rt_sigaction(SIGINT, {0x80a0e30, [], 0}, {0x80e9d00, [], 0}, 8) = 0
rt_sigaction(SIGTERM, {SIG_IGN, [], 0}, {SIG_IGN, [], 0}, 8) = 0
rt_sigaction(SIGQUIT, {SIG_IGN, [], 0}, {SIG_IGN, [], 0}, 8) = 0
rt_sigaction(SIGALRM, {0x80a1080, [HUP INT ILL TRAP ABRT BUS FPE USR1 SEGV USR2 PIPE ALRM TERM XCPU XFSZ VTALRM SYS], 0}, {0x80e9d00, [], 0}, 8) = 0
rt_sigaction(SIGTSTP, {SIG_IGN, [], 0}, {SIG_IGN, [], 0}, 8) = 0
rt_sigaction(SIGTTOU, {SIG_IGN, [], 0}, {SIG_IGN, [], 0}, 8) = 0
rt_sigaction(SIGTTIN, {SIG_IGN, [], 0}, {SIG_IGN, [], 0}, 8) = 0
rt_sigaction(SIGWINCH, {0x80a09e0, [], 0}, {0x80e9550, [], SA_RESTART}, 8) = 0
rt_sigaction(SIGINT, {0x80a0e30, [], 0}, {0x80a0e30, [], 0}, 8) = 0
time(NULL)                              = 1378047084
stat64("/home/braiam/.bash_history", {st_mode=S_IFREG|0600, st_size=44, ...}) = 0
open("/home/braiam/.bash_history", O_WRONLY|O_APPEND|O_LARGEFILE) = 3
write(3, "history -w\nhistory -a\n", 22) = 22
close(3)                                = 0
rt_sigprocmask(SIG_BLOCK, NULL, [], 8)  = 0
rt_sigaction(SIGINT, {0x80a0e30, [], 0}, {0x80a0e30, [], 0}, 8) = 0
time(NULL)                              = 1378047084
rt_sigprocmask(SIG_BLOCK, [CHLD TSTP TTIN TTOU], [], 8) = 0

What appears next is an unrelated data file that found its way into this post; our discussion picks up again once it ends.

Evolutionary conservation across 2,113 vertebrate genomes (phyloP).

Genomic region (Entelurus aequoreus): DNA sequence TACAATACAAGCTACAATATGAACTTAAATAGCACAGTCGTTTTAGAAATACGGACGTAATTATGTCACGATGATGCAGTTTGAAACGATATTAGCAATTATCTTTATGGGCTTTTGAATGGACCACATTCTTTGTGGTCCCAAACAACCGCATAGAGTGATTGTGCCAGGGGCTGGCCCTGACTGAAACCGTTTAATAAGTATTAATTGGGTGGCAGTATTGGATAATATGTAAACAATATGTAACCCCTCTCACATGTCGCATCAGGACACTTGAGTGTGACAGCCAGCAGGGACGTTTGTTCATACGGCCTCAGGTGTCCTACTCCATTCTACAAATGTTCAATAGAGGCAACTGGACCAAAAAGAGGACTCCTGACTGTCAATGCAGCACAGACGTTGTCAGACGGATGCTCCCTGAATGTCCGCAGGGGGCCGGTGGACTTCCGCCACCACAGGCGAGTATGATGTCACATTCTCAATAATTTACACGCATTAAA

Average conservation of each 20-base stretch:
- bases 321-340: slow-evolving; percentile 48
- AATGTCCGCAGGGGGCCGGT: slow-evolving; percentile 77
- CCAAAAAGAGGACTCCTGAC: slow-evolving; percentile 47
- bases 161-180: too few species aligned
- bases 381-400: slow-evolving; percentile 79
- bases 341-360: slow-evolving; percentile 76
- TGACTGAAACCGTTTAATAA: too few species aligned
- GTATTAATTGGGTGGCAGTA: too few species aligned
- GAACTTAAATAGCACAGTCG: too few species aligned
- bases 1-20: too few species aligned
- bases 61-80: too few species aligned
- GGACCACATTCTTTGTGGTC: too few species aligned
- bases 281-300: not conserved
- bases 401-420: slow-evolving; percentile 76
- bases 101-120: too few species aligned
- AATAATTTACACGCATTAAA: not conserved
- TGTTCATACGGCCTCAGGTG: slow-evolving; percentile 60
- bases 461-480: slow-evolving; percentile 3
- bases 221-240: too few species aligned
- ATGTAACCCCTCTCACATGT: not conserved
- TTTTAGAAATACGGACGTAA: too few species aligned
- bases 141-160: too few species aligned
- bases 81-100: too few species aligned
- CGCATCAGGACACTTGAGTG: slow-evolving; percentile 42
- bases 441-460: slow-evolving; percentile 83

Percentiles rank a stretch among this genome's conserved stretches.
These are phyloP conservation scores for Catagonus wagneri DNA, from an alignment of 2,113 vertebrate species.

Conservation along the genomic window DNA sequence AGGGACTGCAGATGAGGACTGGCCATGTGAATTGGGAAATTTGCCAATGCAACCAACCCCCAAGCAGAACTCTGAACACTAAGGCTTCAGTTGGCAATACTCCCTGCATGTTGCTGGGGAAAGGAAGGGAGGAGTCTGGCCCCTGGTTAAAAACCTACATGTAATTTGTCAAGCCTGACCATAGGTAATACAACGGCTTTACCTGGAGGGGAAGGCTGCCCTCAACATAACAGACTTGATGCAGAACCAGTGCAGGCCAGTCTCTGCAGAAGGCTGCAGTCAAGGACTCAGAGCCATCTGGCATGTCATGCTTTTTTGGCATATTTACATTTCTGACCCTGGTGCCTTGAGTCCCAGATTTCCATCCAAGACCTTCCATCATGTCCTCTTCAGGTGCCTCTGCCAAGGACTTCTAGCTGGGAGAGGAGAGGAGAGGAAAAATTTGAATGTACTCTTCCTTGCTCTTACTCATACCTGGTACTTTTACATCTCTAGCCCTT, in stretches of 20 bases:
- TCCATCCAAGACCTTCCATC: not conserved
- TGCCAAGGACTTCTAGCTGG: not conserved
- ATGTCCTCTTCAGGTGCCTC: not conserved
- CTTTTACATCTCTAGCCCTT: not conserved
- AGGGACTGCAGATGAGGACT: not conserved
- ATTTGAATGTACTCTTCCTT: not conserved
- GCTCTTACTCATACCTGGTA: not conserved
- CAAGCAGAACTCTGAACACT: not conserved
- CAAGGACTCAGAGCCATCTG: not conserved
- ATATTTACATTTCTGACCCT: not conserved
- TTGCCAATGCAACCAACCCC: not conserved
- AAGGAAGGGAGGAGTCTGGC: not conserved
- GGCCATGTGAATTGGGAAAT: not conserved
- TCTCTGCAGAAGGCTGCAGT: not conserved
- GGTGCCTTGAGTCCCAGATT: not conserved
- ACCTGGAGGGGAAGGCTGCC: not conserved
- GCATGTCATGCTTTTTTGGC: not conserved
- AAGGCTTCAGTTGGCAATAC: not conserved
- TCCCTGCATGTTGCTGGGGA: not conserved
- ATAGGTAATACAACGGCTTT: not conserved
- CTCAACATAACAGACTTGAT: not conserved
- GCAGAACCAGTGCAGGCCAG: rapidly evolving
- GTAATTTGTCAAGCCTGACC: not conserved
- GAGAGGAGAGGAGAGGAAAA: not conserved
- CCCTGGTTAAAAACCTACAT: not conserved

ioctl(255, TIOCSPGRP, [15372])          = 0
rt_sigprocmask(SIG_SETMASK, [], NULL, 8) = 0
rt_sigaction(SIGINT, {0x80a0e30, [], 0}, {0x80a0e30, [], 0}, 8) = 0
rt_sigprocmask(SIG_BLOCK, [INT], [], 8) = 0
ioctl(0, TIOCGWINSZ, {ws_row=24, ws_col=80, ws_xpixel=0, ws_ypixel=0}) = 0
ioctl(0, TIOCSWINSZ, {ws_row=24, ws_col=80, ws_xpixel=0, ws_ypixel=0}) = 0
ioctl(0, SNDCTL_TMR_TIMEBASE or TCGETS, {B38400 opost isig icanon echo ...}) = 0
ioctl(0, SNDCTL_TMR_TIMEBASE or TCGETS, {B38400 opost isig icanon echo ...}) = 0
ioctl(0, SNDCTL_TMR_STOP or TCSETSW, {B38400 opost isig -icanon -echo ...}) = 0
ioctl(0, SNDCTL_TMR_TIMEBASE or TCGETS, {B38400 opost isig -icanon -echo ...}) = 0
rt_sigprocmask(SIG_SETMASK, [], NULL, 8) = 0
rt_sigprocmask(SIG_BLOCK, [INT QUIT ALRM TERM TSTP TTIN TTOU], [], 8) = 0
rt_sigaction(SIGINT, {0x80e9d00, [], 0}, {0x80a0e30, [], 0}, 8) = 0
rt_sigaction(SIGTERM, {0x80e9d00, [], 0}, {SIG_IGN, [], 0}, 8) = 0
rt_sigaction(SIGTERM, {SIG_IGN, [], 0}, {0x80e9d00, [], 0}, 8) = 0
rt_sigaction(SIGQUIT, {0x80e9d00, [], 0}, {SIG_IGN, [], 0}, 8) = 0
rt_sigaction(SIGQUIT, {SIG_IGN, [], 0}, {0x80e9d00, [], 0}, 8) = 0
rt_sigaction(SIGALRM, {0x80e9d00, [], 0}, {0x80a1080, [HUP INT ILL TRAP ABRT BUS FPE USR1 SEGV USR2 PIPE ALRM TERM XCPU XFSZ VTALRM SYS], 0}, 8) = 0
rt_sigaction(SIGTSTP, {0x80e9d00, [], 0}, {SIG_IGN, [], 0}, 8) = 0
rt_sigaction(SIGTSTP, {SIG_IGN, [], 0}, {0x80e9d00, [], 0}, 8) = 0
rt_sigaction(SIGTTOU, {0x80e9d00, [], 0}, {SIG_IGN, [], 0}, 8) = 0
rt_sigaction(SIGTTOU, {SIG_IGN, [], 0}, {0x80e9d00, [], 0}, 8) = 0
rt_sigaction(SIGTTIN, {0x80e9d00, [], 0}, {SIG_IGN, [], 0}, 8) = 0
rt_sigaction(SIGTTIN, {SIG_IGN, [], 0}, {0x80e9d00, [], 0}, 8) = 0
rt_sigprocmask(SIG_SETMASK, [], NULL, 8) = 0
rt_sigaction(SIGWINCH, {0x80e9550, [], SA_RESTART}, {0x80a09e0, [], 0}, 8) = 0
rt_sigprocmask(SIG_BLOCK, [INT], [], 8) = 0
write(2, "\33]0;braiam@bt: ~\7\33[01;31mbraiam@bt\33[00m:\33[01;34m~\33[00m$ ", 56) = 56